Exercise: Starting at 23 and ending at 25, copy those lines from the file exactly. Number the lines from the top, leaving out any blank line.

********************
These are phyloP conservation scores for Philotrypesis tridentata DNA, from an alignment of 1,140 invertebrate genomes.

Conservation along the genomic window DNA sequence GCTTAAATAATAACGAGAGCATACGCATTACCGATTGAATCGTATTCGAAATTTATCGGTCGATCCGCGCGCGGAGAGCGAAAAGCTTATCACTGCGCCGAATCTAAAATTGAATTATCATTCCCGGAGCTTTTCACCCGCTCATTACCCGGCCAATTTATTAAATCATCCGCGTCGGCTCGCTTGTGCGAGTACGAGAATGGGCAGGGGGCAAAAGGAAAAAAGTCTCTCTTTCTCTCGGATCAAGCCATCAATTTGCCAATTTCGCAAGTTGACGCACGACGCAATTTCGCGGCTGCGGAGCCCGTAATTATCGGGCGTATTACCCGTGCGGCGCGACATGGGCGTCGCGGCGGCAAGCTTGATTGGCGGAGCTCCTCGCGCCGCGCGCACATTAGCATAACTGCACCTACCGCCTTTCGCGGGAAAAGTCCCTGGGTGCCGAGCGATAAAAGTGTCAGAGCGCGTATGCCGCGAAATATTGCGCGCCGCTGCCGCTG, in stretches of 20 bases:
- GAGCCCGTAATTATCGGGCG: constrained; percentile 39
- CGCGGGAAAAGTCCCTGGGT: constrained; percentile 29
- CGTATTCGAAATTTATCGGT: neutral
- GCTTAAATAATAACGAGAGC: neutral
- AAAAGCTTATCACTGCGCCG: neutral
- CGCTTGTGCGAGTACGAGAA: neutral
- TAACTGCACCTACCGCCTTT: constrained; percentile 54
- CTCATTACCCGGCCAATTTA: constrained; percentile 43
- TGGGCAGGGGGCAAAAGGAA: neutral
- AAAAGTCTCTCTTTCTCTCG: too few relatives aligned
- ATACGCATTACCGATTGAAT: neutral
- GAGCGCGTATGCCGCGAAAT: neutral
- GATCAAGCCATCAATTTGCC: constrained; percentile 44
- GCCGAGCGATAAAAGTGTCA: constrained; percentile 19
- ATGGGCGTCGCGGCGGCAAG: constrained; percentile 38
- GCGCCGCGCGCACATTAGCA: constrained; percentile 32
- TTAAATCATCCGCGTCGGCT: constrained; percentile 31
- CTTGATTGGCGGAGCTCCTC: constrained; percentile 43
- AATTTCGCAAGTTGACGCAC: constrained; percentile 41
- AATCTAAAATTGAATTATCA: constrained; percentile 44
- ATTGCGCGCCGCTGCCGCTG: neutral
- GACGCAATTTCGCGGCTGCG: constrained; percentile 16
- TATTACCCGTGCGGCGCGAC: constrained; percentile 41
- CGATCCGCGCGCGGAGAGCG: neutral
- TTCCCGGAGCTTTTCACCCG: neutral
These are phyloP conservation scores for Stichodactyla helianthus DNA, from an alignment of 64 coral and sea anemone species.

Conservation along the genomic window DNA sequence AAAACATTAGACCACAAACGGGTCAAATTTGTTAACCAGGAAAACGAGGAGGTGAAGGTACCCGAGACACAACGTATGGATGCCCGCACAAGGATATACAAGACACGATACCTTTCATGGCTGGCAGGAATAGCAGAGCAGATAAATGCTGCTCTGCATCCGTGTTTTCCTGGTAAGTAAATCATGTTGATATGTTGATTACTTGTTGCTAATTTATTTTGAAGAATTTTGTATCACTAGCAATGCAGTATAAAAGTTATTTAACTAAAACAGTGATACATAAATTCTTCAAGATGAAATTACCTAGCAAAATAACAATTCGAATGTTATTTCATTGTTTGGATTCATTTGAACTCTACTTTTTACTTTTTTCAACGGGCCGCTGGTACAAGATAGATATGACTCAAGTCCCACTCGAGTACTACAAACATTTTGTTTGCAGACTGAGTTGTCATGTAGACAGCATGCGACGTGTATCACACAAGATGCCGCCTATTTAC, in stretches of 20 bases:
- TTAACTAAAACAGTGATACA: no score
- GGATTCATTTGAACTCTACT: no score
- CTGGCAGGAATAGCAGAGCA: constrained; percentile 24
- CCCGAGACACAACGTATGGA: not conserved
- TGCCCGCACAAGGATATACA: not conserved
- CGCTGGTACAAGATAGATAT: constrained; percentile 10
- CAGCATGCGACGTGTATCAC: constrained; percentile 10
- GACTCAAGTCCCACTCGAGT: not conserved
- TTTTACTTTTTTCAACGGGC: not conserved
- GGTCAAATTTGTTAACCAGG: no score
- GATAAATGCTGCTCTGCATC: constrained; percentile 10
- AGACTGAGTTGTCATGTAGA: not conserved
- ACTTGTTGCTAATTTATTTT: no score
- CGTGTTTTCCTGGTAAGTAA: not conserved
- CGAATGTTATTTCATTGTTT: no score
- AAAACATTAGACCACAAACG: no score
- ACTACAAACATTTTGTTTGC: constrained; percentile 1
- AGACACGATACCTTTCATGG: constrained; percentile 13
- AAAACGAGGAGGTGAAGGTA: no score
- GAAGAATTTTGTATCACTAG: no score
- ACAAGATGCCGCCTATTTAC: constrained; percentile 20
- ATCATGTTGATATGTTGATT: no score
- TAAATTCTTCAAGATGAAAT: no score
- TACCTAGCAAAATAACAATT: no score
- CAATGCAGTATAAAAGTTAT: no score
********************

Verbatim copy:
- ATTGCGCGCCGCTGCCGCTG: neutral
- GACGCAATTTCGCGGCTGCG: constrained; percentile 16
- TATTACCCGTGCGGCGCGAC: constrained; percentile 41